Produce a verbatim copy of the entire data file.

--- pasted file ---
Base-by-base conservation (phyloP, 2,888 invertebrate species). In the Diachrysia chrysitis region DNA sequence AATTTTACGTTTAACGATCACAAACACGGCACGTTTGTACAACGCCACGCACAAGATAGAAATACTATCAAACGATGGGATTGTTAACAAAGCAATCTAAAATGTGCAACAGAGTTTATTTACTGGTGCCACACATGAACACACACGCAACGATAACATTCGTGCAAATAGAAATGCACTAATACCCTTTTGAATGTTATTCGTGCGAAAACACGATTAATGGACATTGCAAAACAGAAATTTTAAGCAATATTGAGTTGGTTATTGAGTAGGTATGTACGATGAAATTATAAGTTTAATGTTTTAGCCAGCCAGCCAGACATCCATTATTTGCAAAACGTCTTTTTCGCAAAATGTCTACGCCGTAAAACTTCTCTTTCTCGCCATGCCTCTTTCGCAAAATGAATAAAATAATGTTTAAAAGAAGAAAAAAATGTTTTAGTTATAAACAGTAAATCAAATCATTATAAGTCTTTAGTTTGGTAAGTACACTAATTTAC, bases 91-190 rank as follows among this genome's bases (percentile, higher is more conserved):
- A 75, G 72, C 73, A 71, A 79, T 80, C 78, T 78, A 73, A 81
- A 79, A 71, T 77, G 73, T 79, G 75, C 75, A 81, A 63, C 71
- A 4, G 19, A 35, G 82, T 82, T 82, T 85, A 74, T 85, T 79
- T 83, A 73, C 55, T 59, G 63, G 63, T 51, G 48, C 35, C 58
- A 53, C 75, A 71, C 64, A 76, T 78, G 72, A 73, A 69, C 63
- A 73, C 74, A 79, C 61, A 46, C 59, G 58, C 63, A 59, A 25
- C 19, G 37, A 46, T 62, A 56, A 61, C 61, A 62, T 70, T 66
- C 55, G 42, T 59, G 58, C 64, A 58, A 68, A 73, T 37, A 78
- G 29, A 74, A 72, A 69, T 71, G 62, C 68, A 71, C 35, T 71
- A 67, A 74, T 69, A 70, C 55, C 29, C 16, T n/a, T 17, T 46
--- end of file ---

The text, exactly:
Base-by-base conservation (phyloP, 2,888 invertebrate species). In the Diachrysia chrysitis region DNA sequence AATTTTACGTTTAACGATCACAAACACGGCACGTTTGTACAACGCCACGCACAAGATAGAAATACTATCAAACGATGGGATTGTTAACAAAGCAATCTAAAATGTGCAACAGAGTTTATTTACTGGTGCCACACATGAACACACACGCAACGATAACATTCGTGCAAATAGAAATGCACTAATACCCTTTTGAATGTTATTCGTGCGAAAACACGATTAATGGACATTGCAAAACAGAAATTTTAAGCAATATTGAGTTGGTTATTGAGTAGGTATGTACGATGAAATTATAAGTTTAATGTTTTAGCCAGCCAGCCAGACATCCATTATTTGCAAAACGTCTTTTTCGCAAAATGTCTACGCCGTAAAACTTCTCTTTCTCGCCATGCCTCTTTCGCAAAATGAATAAAATAATGTTTAAAAGAAGAAAAAAATGTTTTAGTTATAAACAGTAAATCAAATCATTATAAGTCTTTAGTTTGGTAAGTACACTAATTTAC, bases 91-190 rank as follows among this genome's bases (percentile, higher is more conserved):
- A 75, G 72, C 73, A 71, A 79, T 80, C 78, T 78, A 73, A 81
- A 79, A 71, T 77, G 73, T 79, G 75, C 75, A 81, A 63, C 71
- A 4, G 19, A 35, G 82, T 82, T 82, T 85, A 74, T 85, T 79
- T 83, A 73, C 55, T 59, G 63, G 63, T 51, G 48, C 35, C 58
- A 53, C 75, A 71, C 64, A 76, T 78, G 72, A 73, A 69, C 63
- A 73, C 74, A 79, C 61, A 46, C 59, G 58, C 63, A 59, A 25
- C 19, G 37, A 46, T 62, A 56, A 61, C 61, A 62, T 70, T 66
- C 55, G 42, T 59, G 58, C 64, A 58, A 68, A 73, T 37, A 78
- G 29, A 74, A 72, A 69, T 71, G 62, C 68, A 71, C 35, T 71
- A 67, A 74, T 69, A 70, C 55, C 29, C 16, T n/a, T 17, T 46